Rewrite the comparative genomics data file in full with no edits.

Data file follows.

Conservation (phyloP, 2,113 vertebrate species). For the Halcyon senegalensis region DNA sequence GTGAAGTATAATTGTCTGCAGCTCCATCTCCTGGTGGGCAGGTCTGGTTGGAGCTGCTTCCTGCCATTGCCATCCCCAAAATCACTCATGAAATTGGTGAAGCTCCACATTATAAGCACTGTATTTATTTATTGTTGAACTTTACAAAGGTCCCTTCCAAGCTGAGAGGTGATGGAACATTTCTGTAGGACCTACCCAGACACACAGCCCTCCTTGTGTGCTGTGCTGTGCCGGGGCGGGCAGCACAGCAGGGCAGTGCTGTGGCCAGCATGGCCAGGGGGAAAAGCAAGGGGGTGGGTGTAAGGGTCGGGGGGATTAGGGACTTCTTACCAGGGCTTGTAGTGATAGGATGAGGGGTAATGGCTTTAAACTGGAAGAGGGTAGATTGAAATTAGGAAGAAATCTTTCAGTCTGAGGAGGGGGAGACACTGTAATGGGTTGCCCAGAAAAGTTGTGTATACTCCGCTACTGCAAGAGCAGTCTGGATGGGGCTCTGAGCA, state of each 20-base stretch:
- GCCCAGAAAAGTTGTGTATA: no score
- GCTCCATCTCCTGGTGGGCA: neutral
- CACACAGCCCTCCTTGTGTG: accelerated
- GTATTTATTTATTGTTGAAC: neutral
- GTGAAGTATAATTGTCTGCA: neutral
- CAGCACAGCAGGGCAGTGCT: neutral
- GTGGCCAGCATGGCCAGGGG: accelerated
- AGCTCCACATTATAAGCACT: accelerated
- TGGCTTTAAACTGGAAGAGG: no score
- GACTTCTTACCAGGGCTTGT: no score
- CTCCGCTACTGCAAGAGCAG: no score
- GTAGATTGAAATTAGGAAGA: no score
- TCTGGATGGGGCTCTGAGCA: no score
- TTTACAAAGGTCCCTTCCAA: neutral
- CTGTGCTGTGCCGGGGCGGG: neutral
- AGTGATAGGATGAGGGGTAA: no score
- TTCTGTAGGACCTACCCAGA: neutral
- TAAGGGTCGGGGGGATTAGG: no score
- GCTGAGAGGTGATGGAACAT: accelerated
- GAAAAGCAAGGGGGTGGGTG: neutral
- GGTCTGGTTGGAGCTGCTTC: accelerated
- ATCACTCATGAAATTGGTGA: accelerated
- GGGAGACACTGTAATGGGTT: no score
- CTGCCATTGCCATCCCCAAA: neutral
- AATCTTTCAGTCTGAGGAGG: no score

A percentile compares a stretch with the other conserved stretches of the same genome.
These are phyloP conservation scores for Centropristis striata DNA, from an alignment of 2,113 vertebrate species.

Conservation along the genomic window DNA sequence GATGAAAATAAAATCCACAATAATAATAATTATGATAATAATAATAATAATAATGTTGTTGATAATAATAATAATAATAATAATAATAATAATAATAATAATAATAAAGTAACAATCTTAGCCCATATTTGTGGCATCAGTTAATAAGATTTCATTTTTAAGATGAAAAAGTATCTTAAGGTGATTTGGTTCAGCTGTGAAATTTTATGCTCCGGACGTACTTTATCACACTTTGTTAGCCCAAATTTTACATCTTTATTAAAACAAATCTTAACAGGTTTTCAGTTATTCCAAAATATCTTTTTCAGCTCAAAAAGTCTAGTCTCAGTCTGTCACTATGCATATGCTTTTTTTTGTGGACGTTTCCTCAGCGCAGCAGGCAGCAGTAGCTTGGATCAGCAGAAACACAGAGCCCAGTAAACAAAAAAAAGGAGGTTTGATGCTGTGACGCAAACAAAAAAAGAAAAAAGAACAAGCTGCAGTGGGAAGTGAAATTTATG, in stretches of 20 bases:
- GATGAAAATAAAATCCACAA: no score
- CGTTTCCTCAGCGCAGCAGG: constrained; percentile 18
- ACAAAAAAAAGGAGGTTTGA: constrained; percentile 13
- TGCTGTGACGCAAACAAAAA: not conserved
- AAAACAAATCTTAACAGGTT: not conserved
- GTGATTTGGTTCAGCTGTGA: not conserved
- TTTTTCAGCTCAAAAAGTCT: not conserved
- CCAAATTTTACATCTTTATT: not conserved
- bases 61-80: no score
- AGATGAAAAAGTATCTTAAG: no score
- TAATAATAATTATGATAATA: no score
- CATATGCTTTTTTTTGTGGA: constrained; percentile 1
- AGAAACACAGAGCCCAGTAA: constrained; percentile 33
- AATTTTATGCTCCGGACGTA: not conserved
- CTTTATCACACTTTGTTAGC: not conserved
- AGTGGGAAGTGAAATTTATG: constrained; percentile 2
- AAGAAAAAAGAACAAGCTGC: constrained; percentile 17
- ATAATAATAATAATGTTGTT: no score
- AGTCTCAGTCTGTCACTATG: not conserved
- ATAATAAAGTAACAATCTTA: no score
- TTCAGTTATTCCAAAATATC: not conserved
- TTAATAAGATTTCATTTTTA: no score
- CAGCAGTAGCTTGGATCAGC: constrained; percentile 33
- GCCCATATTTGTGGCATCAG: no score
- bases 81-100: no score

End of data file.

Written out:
Conservation (phyloP, 2,113 vertebrate species). For the Halcyon senegalensis region DNA sequence GTGAAGTATAATTGTCTGCAGCTCCATCTCCTGGTGGGCAGGTCTGGTTGGAGCTGCTTCCTGCCATTGCCATCCCCAAAATCACTCATGAAATTGGTGAAGCTCCACATTATAAGCACTGTATTTATTTATTGTTGAACTTTACAAAGGTCCCTTCCAAGCTGAGAGGTGATGGAACATTTCTGTAGGACCTACCCAGACACACAGCCCTCCTTGTGTGCTGTGCTGTGCCGGGGCGGGCAGCACAGCAGGGCAGTGCTGTGGCCAGCATGGCCAGGGGGAAAAGCAAGGGGGTGGGTGTAAGGGTCGGGGGGATTAGGGACTTCTTACCAGGGCTTGTAGTGATAGGATGAGGGGTAATGGCTTTAAACTGGAAGAGGGTAGATTGAAATTAGGAAGAAATCTTTCAGTCTGAGGAGGGGGAGACACTGTAATGGGTTGCCCAGAAAAGTTGTGTATACTCCGCTACTGCAAGAGCAGTCTGGATGGGGCTCTGAGCA, state of each 20-base stretch:
- GCCCAGAAAAGTTGTGTATA: no score
- GCTCCATCTCCTGGTGGGCA: neutral
- CACACAGCCCTCCTTGTGTG: accelerated
- GTATTTATTTATTGTTGAAC: neutral
- GTGAAGTATAATTGTCTGCA: neutral
- CAGCACAGCAGGGCAGTGCT: neutral
- GTGGCCAGCATGGCCAGGGG: accelerated
- AGCTCCACATTATAAGCACT: accelerated
- TGGCTTTAAACTGGAAGAGG: no score
- GACTTCTTACCAGGGCTTGT: no score
- CTCCGCTACTGCAAGAGCAG: no score
- GTAGATTGAAATTAGGAAGA: no score
- TCTGGATGGGGCTCTGAGCA: no score
- TTTACAAAGGTCCCTTCCAA: neutral
- CTGTGCTGTGCCGGGGCGGG: neutral
- AGTGATAGGATGAGGGGTAA: no score
- TTCTGTAGGACCTACCCAGA: neutral
- TAAGGGTCGGGGGGATTAGG: no score
- GCTGAGAGGTGATGGAACAT: accelerated
- GAAAAGCAAGGGGGTGGGTG: neutral
- GGTCTGGTTGGAGCTGCTTC: accelerated
- ATCACTCATGAAATTGGTGA: accelerated
- GGGAGACACTGTAATGGGTT: no score
- CTGCCATTGCCATCCCCAAA: neutral
- AATCTTTCAGTCTGAGGAGG: no score

A percentile compares a stretch with the other conserved stretches of the same genome.
These are phyloP conservation scores for Centropristis striata DNA, from an alignment of 2,113 vertebrate species.

Conservation along the genomic window DNA sequence GATGAAAATAAAATCCACAATAATAATAATTATGATAATAATAATAATAATAATGTTGTTGATAATAATAATAATAATAATAATAATAATAATAATAATAATAATAAAGTAACAATCTTAGCCCATATTTGTGGCATCAGTTAATAAGATTTCATTTTTAAGATGAAAAAGTATCTTAAGGTGATTTGGTTCAGCTGTGAAATTTTATGCTCCGGACGTACTTTATCACACTTTGTTAGCCCAAATTTTACATCTTTATTAAAACAAATCTTAACAGGTTTTCAGTTATTCCAAAATATCTTTTTCAGCTCAAAAAGTCTAGTCTCAGTCTGTCACTATGCATATGCTTTTTTTTGTGGACGTTTCCTCAGCGCAGCAGGCAGCAGTAGCTTGGATCAGCAGAAACACAGAGCCCAGTAAACAAAAAAAAGGAGGTTTGATGCTGTGACGCAAACAAAAAAAGAAAAAAGAACAAGCTGCAGTGGGAAGTGAAATTTATG, in stretches of 20 bases:
- GATGAAAATAAAATCCACAA: no score
- CGTTTCCTCAGCGCAGCAGG: constrained; percentile 18
- ACAAAAAAAAGGAGGTTTGA: constrained; percentile 13
- TGCTGTGACGCAAACAAAAA: not conserved
- AAAACAAATCTTAACAGGTT: not conserved
- GTGATTTGGTTCAGCTGTGA: not conserved
- TTTTTCAGCTCAAAAAGTCT: not conserved
- CCAAATTTTACATCTTTATT: not conserved
- bases 61-80: no score
- AGATGAAAAAGTATCTTAAG: no score
- TAATAATAATTATGATAATA: no score
- CATATGCTTTTTTTTGTGGA: constrained; percentile 1
- AGAAACACAGAGCCCAGTAA: constrained; percentile 33
- AATTTTATGCTCCGGACGTA: not conserved
- CTTTATCACACTTTGTTAGC: not conserved
- AGTGGGAAGTGAAATTTATG: constrained; percentile 2
- AAGAAAAAAGAACAAGCTGC: constrained; percentile 17
- ATAATAATAATAATGTTGTT: no score
- AGTCTCAGTCTGTCACTATG: not conserved
- ATAATAAAGTAACAATCTTA: no score
- TTCAGTTATTCCAAAATATC: not conserved
- TTAATAAGATTTCATTTTTA: no score
- CAGCAGTAGCTTGGATCAGC: constrained; percentile 33
- GCCCATATTTGTGGCATCAG: no score
- bases 81-100: no score